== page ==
And as this verse ends you begin to realize the trouble you might be in.  “Backbeat the word is on the street/That the fire in your heart is out”.  What the hell does that mean?  Backbeat?  Backbeat?  Really – you couldn’t find anything else to rhyme with “street”?  And what does it mean that the fire in your heart is out?  That the “you” in the song is no longer in love?  No longer brave or courageous or other things we might associate with the fire in one’s heart?  What is the “it” that the “you” has heard all before, and never really doubted?  That no one feels the same way about “you” that “I” do?  That’s not really clear.  And the “now” – does that mean “now” as in “at the present moment”?  As in “not earlier”?  As in “under the present circumstances”?  Or is it just meant to strengthen the conviction of the statement that no one else feels the same way?

By the way, we’re not quite sure WHAT way the “I” feels – love, anger, exasperation, empathy, you name it.  And of course, we can’t be sure exactly that someone else might not actually feel the same way.  It may be that some one does.  But the “I” doesn’t believe this to be true.  Which, of course, doesn’t make it so.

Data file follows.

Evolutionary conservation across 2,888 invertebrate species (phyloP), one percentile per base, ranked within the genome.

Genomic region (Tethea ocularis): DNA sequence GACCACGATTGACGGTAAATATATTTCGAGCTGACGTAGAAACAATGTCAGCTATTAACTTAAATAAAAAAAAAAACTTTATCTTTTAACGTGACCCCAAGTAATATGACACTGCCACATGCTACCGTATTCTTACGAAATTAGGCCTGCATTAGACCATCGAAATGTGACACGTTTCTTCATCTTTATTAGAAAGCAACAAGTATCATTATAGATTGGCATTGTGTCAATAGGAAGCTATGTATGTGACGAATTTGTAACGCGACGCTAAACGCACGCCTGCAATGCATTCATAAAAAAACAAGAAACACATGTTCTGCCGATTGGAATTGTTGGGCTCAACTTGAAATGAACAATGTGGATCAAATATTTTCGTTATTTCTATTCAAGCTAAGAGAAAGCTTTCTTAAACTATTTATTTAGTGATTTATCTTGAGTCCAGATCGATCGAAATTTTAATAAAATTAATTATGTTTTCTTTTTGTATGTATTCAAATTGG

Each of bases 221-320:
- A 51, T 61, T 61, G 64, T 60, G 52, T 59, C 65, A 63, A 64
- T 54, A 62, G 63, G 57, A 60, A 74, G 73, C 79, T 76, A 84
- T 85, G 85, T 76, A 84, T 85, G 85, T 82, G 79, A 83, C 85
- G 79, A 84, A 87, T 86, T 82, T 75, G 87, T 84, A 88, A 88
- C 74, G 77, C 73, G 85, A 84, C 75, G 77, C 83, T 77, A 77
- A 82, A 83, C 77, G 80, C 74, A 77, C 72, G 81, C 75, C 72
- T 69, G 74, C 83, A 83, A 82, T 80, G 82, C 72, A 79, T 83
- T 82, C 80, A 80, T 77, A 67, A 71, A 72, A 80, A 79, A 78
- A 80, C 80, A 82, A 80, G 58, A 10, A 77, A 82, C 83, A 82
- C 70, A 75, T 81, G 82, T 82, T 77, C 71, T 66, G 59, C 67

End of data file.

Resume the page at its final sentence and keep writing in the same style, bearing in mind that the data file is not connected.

And all the roads we have to walk along are winding

And all the lights that lead us there are blinding

There are many things that I would

Like to say to you

I don’t know how

Somehow this bridge to the chorus doesn’t bother you so much.  Sure, there’s the inevitable lyrical nod to Paul McCartney and “The Long and Winding Road,” which is a pretty tedious and linguistically lackluster gesture, and sure, the use of “Blinding” lights adds absolutely nothing to the imagery other than that the word rhymes with “winding” (Backbeat!), but the last few lines are fine and actually make sense.  The “I” doesn’t know how to say what he wants.  So far, that’s been made pretty clear by the lyrics, because as you listen to the song, you don’t have any clue as to what the “I” is trying to say either!